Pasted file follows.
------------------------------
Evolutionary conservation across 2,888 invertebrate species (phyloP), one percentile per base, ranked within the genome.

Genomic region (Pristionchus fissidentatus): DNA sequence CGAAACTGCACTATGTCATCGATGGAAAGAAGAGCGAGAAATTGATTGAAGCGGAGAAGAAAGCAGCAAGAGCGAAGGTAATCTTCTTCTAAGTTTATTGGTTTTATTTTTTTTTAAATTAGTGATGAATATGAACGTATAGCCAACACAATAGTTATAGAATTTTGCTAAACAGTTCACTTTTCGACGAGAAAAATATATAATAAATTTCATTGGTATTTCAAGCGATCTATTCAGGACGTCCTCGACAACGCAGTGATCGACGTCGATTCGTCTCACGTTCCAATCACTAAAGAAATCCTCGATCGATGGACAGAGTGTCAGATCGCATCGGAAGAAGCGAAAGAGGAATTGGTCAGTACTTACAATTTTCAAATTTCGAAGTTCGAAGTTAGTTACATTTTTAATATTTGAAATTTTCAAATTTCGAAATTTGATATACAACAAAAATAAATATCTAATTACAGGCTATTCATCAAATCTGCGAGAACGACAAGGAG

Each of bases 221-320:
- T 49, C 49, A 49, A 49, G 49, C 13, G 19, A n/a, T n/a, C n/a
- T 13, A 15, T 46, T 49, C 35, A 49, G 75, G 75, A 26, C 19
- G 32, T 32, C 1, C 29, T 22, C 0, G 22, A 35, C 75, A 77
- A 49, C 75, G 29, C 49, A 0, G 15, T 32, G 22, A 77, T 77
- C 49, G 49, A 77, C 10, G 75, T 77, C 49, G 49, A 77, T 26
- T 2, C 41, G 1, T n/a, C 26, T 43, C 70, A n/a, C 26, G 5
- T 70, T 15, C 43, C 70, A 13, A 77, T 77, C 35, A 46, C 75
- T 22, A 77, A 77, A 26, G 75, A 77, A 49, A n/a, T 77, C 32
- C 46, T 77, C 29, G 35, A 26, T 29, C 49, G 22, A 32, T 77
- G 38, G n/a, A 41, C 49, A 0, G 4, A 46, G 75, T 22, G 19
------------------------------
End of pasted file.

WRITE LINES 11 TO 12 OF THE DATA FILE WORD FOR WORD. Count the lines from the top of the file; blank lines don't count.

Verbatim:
- T 22, A 77, A 77, A 26, G 75, A 77, A 49, A n/a, T 77, C 32
- C 46, T 77, C 29, G 35, A 26, T 29, C 49, G 22, A 32, T 77